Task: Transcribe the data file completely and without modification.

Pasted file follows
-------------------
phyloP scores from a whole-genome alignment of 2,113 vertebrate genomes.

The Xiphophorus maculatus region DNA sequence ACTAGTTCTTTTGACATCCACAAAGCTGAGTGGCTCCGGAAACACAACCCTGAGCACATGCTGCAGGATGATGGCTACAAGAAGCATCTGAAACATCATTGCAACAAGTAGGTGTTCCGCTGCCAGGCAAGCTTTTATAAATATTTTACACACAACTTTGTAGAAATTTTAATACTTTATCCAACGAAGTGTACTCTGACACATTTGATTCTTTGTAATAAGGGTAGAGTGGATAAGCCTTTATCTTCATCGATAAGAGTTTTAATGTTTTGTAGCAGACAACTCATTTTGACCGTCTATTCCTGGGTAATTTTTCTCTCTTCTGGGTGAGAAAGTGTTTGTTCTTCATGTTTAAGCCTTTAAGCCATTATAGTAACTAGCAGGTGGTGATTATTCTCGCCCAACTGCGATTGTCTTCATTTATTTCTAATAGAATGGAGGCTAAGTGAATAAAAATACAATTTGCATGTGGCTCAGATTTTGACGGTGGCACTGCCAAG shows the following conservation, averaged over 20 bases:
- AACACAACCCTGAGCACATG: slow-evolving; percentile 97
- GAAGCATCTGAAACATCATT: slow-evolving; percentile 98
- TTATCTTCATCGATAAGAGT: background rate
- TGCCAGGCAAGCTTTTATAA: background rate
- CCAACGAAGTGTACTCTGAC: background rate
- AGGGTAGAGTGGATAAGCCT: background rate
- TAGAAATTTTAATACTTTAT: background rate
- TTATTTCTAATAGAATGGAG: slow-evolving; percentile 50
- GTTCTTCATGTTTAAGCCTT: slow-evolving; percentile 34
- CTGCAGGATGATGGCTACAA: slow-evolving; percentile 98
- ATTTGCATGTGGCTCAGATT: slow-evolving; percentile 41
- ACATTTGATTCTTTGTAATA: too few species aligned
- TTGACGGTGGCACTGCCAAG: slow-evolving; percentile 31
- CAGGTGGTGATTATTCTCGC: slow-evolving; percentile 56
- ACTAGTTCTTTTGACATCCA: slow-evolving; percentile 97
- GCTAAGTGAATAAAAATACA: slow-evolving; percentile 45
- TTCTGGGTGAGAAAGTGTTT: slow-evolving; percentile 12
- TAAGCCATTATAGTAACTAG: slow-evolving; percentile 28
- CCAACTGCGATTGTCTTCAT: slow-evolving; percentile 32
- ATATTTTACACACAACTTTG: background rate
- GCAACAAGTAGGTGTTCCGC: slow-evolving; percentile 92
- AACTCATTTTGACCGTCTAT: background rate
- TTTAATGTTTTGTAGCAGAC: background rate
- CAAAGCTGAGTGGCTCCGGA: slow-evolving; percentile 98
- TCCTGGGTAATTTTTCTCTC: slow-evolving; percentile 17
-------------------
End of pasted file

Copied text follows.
phyloP scores from a whole-genome alignment of 2,113 vertebrate genomes.

The Xiphophorus maculatus region DNA sequence ACTAGTTCTTTTGACATCCACAAAGCTGAGTGGCTCCGGAAACACAACCCTGAGCACATGCTGCAGGATGATGGCTACAAGAAGCATCTGAAACATCATTGCAACAAGTAGGTGTTCCGCTGCCAGGCAAGCTTTTATAAATATTTTACACACAACTTTGTAGAAATTTTAATACTTTATCCAACGAAGTGTACTCTGACACATTTGATTCTTTGTAATAAGGGTAGAGTGGATAAGCCTTTATCTTCATCGATAAGAGTTTTAATGTTTTGTAGCAGACAACTCATTTTGACCGTCTATTCCTGGGTAATTTTTCTCTCTTCTGGGTGAGAAAGTGTTTGTTCTTCATGTTTAAGCCTTTAAGCCATTATAGTAACTAGCAGGTGGTGATTATTCTCGCCCAACTGCGATTGTCTTCATTTATTTCTAATAGAATGGAGGCTAAGTGAATAAAAATACAATTTGCATGTGGCTCAGATTTTGACGGTGGCACTGCCAAG shows the following conservation, averaged over 20 bases:
- AACACAACCCTGAGCACATG: slow-evolving; percentile 97
- GAAGCATCTGAAACATCATT: slow-evolving; percentile 98
- TTATCTTCATCGATAAGAGT: background rate
- TGCCAGGCAAGCTTTTATAA: background rate
- CCAACGAAGTGTACTCTGAC: background rate
- AGGGTAGAGTGGATAAGCCT: background rate
- TAGAAATTTTAATACTTTAT: background rate
- TTATTTCTAATAGAATGGAG: slow-evolving; percentile 50
- GTTCTTCATGTTTAAGCCTT: slow-evolving; percentile 34
- CTGCAGGATGATGGCTACAA: slow-evolving; percentile 98
- ATTTGCATGTGGCTCAGATT: slow-evolving; percentile 41
- ACATTTGATTCTTTGTAATA: too few species aligned
- TTGACGGTGGCACTGCCAAG: slow-evolving; percentile 31
- CAGGTGGTGATTATTCTCGC: slow-evolving; percentile 56
- ACTAGTTCTTTTGACATCCA: slow-evolving; percentile 97
- GCTAAGTGAATAAAAATACA: slow-evolving; percentile 45
- TTCTGGGTGAGAAAGTGTTT: slow-evolving; percentile 12
- TAAGCCATTATAGTAACTAG: slow-evolving; percentile 28
- CCAACTGCGATTGTCTTCAT: slow-evolving; percentile 32
- ATATTTTACACACAACTTTG: background rate
- GCAACAAGTAGGTGTTCCGC: slow-evolving; percentile 92
- AACTCATTTTGACCGTCTAT: background rate
- TTTAATGTTTTGTAGCAGAC: background rate
- CAAAGCTGAGTGGCTCCGGA: slow-evolving; percentile 98
- TCCTGGGTAATTTTTCTCTC: slow-evolving; percentile 17